Question about linux-explicit-synchronization
daniel at fooishbar.org
Mon Feb 18 10:02:07 UTC 2019
On Mon, 18 Feb 2019 at 03:27, Scott Anderson
<scott.anderson at collabora.com> wrote:
> In the Weston implementation, it's simply a case of the compositor
> getting the fence from the client, using eglWaitSyncKHR (or equivilent)
> on it, and passing back a release fence from OUT_FENCE_FD.
Yep, that's pretty much the MVP ...
> However, is the protocol intended to allow a compositor which takes a
> more active role in monitoring the fences? For example, a compositor
> could check the state of the fence at drawing time and decide to use the
> client's previous buffer if the fence hasn't been signalled.
> Is it worth a compositor being implemented like this? As far as I
> understand, doing this would stop any particuarly slow clients from
> stalling the compositor's drawing too much and possibly missing vblank.
> But I'm not an expert on fences or how eglWaitSyncKHR affects anything
> at a driver level.
No, you're totally right. The intention is that compositors should be
able to use this to schedule composition. It's still helpful without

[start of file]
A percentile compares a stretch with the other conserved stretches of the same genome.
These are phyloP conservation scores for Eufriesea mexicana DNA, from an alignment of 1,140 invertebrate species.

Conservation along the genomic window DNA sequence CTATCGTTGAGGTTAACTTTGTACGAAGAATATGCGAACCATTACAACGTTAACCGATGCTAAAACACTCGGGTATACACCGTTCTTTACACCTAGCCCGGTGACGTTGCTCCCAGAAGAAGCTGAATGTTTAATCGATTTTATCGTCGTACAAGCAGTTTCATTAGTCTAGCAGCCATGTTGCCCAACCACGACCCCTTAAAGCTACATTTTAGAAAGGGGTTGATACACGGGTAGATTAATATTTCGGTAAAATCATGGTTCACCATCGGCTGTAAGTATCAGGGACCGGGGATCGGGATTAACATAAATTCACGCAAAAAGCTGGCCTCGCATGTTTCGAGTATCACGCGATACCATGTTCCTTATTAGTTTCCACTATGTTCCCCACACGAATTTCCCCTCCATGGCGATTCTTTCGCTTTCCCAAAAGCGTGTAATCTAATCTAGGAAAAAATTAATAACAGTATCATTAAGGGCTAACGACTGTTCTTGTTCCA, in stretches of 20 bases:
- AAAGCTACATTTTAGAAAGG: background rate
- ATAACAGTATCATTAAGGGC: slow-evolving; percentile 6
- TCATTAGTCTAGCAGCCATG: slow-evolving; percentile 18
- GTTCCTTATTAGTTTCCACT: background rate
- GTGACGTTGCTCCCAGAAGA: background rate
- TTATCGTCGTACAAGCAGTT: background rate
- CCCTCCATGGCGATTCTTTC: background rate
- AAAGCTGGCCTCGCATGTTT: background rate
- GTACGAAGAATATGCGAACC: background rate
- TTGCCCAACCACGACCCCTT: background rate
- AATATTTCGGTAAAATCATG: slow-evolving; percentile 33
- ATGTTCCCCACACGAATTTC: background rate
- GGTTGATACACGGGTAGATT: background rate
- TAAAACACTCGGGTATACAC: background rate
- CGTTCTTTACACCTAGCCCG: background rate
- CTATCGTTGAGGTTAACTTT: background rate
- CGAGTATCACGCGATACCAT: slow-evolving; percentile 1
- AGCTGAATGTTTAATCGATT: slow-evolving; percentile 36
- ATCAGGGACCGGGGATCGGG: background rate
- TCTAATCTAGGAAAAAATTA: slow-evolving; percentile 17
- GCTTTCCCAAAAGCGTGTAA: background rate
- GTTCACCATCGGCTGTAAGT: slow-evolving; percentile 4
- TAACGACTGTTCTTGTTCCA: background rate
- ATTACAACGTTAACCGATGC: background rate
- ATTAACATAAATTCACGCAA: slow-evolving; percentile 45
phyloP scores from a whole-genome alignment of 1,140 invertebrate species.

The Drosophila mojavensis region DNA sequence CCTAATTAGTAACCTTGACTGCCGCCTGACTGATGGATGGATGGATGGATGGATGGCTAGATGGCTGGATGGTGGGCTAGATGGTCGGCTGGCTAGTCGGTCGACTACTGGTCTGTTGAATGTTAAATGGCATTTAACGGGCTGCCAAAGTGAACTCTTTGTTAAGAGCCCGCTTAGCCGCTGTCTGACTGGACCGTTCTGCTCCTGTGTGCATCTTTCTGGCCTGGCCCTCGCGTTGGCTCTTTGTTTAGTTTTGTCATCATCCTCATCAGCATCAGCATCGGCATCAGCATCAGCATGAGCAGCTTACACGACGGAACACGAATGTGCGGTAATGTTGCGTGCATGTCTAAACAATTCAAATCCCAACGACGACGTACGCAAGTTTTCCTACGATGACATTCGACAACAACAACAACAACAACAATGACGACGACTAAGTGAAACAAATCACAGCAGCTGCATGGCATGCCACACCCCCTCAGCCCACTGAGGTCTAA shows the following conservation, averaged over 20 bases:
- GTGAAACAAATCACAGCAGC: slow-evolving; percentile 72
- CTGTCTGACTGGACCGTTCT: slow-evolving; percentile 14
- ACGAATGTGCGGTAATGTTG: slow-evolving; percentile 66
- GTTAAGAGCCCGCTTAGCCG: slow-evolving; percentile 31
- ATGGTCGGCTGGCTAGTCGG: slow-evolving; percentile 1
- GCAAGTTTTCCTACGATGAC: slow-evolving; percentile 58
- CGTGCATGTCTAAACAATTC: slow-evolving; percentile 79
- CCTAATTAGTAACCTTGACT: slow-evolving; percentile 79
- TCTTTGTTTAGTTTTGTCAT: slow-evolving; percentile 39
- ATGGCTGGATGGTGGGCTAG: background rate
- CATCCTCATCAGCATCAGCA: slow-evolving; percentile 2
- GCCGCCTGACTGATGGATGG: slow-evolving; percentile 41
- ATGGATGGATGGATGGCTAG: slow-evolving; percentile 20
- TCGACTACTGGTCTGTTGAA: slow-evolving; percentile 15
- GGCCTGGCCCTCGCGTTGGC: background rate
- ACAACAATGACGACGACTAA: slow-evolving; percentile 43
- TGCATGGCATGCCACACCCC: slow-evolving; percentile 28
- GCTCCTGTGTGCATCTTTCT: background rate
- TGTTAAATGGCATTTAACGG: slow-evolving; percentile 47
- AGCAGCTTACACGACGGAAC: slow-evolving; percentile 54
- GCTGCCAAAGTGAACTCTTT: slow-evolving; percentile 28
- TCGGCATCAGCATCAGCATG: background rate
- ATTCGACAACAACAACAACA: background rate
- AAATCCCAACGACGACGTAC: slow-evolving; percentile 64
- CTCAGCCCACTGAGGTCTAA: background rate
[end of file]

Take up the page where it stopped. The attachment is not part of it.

doing that - you get more information for tracing - but in an ideal
world, compositors would be able to delay presentation if it would
endanger full frame rate.
Doing this gets _really_ tricky as you start considering things like
synchronised subsurfaces (which always seems to be the case), since
you have to make sure you're not presenting incoherent results. But
for unrelated surfaces, you can definitely delay presentation.
FWIW, eglWaitSyncKHR just ensures that the GPU waits for completion of
the sync object before executing any of the commands you give it
subsequently: it's a guaranteed stall. For making that decision on the
compositor side, you just want to be using the dma-fence FD. You can
add dma-fence FDs to a poll loop, where they become 'readable' when
the fence has been signalled.
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